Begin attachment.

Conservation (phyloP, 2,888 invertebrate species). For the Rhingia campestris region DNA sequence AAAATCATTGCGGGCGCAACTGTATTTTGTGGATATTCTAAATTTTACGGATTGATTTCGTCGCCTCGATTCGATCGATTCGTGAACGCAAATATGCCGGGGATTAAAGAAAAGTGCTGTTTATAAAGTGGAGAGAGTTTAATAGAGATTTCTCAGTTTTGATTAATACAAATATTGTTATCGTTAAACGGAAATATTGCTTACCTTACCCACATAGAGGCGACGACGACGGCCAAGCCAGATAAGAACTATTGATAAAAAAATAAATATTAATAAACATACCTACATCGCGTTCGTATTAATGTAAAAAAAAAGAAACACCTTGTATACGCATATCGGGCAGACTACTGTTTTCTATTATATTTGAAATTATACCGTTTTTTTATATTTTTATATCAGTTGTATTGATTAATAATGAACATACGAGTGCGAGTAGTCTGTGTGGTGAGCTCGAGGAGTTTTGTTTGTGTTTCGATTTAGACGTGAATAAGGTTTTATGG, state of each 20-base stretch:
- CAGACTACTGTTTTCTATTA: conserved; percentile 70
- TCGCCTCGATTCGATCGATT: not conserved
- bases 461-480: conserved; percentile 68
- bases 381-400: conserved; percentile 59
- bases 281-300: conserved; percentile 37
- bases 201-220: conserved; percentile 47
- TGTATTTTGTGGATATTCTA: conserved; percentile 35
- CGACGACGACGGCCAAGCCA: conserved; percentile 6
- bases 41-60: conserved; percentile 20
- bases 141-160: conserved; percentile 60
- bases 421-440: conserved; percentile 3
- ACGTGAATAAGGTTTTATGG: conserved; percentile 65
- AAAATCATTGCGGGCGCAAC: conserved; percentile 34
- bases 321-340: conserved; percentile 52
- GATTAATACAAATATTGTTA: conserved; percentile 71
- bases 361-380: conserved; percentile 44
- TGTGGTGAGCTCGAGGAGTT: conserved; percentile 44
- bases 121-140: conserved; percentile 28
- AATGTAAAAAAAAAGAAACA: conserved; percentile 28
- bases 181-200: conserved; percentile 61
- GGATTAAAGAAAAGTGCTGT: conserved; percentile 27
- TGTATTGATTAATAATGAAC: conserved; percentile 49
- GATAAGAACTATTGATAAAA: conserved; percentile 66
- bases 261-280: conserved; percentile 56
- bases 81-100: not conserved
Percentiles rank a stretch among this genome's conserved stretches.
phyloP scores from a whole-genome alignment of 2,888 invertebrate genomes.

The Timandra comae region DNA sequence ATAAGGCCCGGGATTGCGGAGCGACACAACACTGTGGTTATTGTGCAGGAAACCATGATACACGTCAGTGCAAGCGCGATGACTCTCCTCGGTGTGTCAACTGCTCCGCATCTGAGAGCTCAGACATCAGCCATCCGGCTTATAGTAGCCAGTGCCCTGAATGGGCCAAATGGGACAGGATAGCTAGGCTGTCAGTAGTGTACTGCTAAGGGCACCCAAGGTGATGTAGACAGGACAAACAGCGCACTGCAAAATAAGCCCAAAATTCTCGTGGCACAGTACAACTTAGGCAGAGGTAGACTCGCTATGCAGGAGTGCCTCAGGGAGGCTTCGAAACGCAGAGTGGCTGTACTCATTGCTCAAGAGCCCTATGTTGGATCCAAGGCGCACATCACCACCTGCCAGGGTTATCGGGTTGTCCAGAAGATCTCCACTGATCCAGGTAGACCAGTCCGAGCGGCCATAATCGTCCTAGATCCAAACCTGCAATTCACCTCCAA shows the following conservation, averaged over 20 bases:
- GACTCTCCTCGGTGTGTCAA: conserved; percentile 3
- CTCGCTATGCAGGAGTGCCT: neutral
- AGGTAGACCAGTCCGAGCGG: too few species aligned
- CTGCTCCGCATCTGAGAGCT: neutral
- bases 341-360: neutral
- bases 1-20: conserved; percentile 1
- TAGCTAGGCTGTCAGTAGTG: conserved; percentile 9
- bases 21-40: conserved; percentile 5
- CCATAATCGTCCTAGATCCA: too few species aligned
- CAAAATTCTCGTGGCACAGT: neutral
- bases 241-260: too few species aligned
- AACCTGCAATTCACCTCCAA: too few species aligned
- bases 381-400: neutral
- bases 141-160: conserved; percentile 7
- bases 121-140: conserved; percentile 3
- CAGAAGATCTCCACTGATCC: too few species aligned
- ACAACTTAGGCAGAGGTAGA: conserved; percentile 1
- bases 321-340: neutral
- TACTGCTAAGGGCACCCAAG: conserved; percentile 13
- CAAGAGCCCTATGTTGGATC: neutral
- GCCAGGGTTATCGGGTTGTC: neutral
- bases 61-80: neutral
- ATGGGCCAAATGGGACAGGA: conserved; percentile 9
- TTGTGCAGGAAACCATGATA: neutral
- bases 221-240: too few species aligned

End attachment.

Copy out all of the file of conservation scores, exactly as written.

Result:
Conservation (phyloP, 2,888 invertebrate species). For the Rhingia campestris region DNA sequence AAAATCATTGCGGGCGCAACTGTATTTTGTGGATATTCTAAATTTTACGGATTGATTTCGTCGCCTCGATTCGATCGATTCGTGAACGCAAATATGCCGGGGATTAAAGAAAAGTGCTGTTTATAAAGTGGAGAGAGTTTAATAGAGATTTCTCAGTTTTGATTAATACAAATATTGTTATCGTTAAACGGAAATATTGCTTACCTTACCCACATAGAGGCGACGACGACGGCCAAGCCAGATAAGAACTATTGATAAAAAAATAAATATTAATAAACATACCTACATCGCGTTCGTATTAATGTAAAAAAAAAGAAACACCTTGTATACGCATATCGGGCAGACTACTGTTTTCTATTATATTTGAAATTATACCGTTTTTTTATATTTTTATATCAGTTGTATTGATTAATAATGAACATACGAGTGCGAGTAGTCTGTGTGGTGAGCTCGAGGAGTTTTGTTTGTGTTTCGATTTAGACGTGAATAAGGTTTTATGG, state of each 20-base stretch:
- CAGACTACTGTTTTCTATTA: conserved; percentile 70
- TCGCCTCGATTCGATCGATT: not conserved
- bases 461-480: conserved; percentile 68
- bases 381-400: conserved; percentile 59
- bases 281-300: conserved; percentile 37
- bases 201-220: conserved; percentile 47
- TGTATTTTGTGGATATTCTA: conserved; percentile 35
- CGACGACGACGGCCAAGCCA: conserved; percentile 6
- bases 41-60: conserved; percentile 20
- bases 141-160: conserved; percentile 60
- bases 421-440: conserved; percentile 3
- ACGTGAATAAGGTTTTATGG: conserved; percentile 65
- AAAATCATTGCGGGCGCAAC: conserved; percentile 34
- bases 321-340: conserved; percentile 52
- GATTAATACAAATATTGTTA: conserved; percentile 71
- bases 361-380: conserved; percentile 44
- TGTGGTGAGCTCGAGGAGTT: conserved; percentile 44
- bases 121-140: conserved; percentile 28
- AATGTAAAAAAAAAGAAACA: conserved; percentile 28
- bases 181-200: conserved; percentile 61
- GGATTAAAGAAAAGTGCTGT: conserved; percentile 27
- TGTATTGATTAATAATGAAC: conserved; percentile 49
- GATAAGAACTATTGATAAAA: conserved; percentile 66
- bases 261-280: conserved; percentile 56
- bases 81-100: not conserved
Percentiles rank a stretch among this genome's conserved stretches.
phyloP scores from a whole-genome alignment of 2,888 invertebrate genomes.

The Timandra comae region DNA sequence ATAAGGCCCGGGATTGCGGAGCGACACAACACTGTGGTTATTGTGCAGGAAACCATGATACACGTCAGTGCAAGCGCGATGACTCTCCTCGGTGTGTCAACTGCTCCGCATCTGAGAGCTCAGACATCAGCCATCCGGCTTATAGTAGCCAGTGCCCTGAATGGGCCAAATGGGACAGGATAGCTAGGCTGTCAGTAGTGTACTGCTAAGGGCACCCAAGGTGATGTAGACAGGACAAACAGCGCACTGCAAAATAAGCCCAAAATTCTCGTGGCACAGTACAACTTAGGCAGAGGTAGACTCGCTATGCAGGAGTGCCTCAGGGAGGCTTCGAAACGCAGAGTGGCTGTACTCATTGCTCAAGAGCCCTATGTTGGATCCAAGGCGCACATCACCACCTGCCAGGGTTATCGGGTTGTCCAGAAGATCTCCACTGATCCAGGTAGACCAGTCCGAGCGGCCATAATCGTCCTAGATCCAAACCTGCAATTCACCTCCAA shows the following conservation, averaged over 20 bases:
- GACTCTCCTCGGTGTGTCAA: conserved; percentile 3
- CTCGCTATGCAGGAGTGCCT: neutral
- AGGTAGACCAGTCCGAGCGG: too few species aligned
- CTGCTCCGCATCTGAGAGCT: neutral
- bases 341-360: neutral
- bases 1-20: conserved; percentile 1
- TAGCTAGGCTGTCAGTAGTG: conserved; percentile 9
- bases 21-40: conserved; percentile 5
- CCATAATCGTCCTAGATCCA: too few species aligned
- CAAAATTCTCGTGGCACAGT: neutral
- bases 241-260: too few species aligned
- AACCTGCAATTCACCTCCAA: too few species aligned
- bases 381-400: neutral
- bases 141-160: conserved; percentile 7
- bases 121-140: conserved; percentile 3
- CAGAAGATCTCCACTGATCC: too few species aligned
- ACAACTTAGGCAGAGGTAGA: conserved; percentile 1
- bases 321-340: neutral
- TACTGCTAAGGGCACCCAAG: conserved; percentile 13
- CAAGAGCCCTATGTTGGATC: neutral
- GCCAGGGTTATCGGGTTGTC: neutral
- bases 61-80: neutral
- ATGGGCCAAATGGGACAGGA: conserved; percentile 9
- TTGTGCAGGAAACCATGATA: neutral
- bases 221-240: too few species aligned